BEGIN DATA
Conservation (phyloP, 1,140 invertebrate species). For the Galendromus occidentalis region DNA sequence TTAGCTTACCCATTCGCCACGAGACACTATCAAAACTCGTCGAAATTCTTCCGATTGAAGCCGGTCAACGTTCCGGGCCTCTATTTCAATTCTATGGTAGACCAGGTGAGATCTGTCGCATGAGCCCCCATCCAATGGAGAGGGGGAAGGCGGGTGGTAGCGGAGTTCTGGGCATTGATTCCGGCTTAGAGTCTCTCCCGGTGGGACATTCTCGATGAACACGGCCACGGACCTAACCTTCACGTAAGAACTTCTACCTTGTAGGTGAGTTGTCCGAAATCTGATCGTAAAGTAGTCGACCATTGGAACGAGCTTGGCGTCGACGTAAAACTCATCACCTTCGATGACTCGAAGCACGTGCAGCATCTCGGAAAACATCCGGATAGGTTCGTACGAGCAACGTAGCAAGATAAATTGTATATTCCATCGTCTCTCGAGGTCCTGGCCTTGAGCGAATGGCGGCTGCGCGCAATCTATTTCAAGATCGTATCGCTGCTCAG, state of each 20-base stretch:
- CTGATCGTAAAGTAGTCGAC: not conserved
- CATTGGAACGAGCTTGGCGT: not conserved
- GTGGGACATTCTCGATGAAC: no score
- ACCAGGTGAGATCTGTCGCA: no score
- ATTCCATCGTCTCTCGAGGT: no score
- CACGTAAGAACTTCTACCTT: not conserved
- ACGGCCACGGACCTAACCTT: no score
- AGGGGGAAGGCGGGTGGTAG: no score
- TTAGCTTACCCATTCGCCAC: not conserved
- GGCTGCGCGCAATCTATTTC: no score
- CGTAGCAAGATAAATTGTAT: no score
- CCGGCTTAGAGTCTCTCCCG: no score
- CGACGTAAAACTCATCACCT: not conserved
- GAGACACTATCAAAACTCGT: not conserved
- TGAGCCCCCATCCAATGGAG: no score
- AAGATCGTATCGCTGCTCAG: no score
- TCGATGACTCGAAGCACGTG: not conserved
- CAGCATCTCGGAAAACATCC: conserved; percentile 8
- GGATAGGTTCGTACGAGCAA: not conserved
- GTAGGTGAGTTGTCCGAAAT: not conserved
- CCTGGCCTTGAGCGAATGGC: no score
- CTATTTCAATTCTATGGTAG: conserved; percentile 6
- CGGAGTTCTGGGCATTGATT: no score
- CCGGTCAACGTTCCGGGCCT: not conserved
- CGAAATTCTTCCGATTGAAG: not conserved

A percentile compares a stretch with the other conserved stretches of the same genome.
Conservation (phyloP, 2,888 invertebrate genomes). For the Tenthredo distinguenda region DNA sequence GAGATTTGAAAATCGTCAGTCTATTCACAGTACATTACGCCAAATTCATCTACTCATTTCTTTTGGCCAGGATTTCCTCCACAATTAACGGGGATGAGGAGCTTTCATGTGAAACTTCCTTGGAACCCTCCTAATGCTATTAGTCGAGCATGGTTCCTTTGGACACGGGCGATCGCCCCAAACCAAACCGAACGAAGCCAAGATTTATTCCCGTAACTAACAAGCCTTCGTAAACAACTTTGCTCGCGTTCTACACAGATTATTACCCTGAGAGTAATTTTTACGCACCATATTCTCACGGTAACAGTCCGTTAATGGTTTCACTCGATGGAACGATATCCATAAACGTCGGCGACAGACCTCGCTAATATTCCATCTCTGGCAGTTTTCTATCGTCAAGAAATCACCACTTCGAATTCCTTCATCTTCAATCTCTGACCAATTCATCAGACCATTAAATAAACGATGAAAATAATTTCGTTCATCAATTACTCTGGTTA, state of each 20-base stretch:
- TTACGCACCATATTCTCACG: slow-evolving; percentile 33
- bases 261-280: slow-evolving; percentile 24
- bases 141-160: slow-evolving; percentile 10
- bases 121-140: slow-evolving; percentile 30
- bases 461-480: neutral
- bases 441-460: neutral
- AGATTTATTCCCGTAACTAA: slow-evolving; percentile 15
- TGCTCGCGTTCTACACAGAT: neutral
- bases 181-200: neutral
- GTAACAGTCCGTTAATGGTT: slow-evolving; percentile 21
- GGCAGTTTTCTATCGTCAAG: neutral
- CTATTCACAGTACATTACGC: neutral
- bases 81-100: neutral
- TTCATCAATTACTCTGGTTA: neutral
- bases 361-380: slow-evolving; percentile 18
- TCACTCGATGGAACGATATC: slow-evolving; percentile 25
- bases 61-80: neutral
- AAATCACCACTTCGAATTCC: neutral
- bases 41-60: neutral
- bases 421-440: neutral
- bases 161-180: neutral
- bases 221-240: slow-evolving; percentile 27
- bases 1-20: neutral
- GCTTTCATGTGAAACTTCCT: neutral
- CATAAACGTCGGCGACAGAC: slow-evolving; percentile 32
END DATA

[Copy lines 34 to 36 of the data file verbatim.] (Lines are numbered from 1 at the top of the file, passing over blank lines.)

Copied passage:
- bases 441-460: neutral
- AGATTTATTCCCGTAACTAA: slow-evolving; percentile 15
- TGCTCGCGTTCTACACAGAT: neutral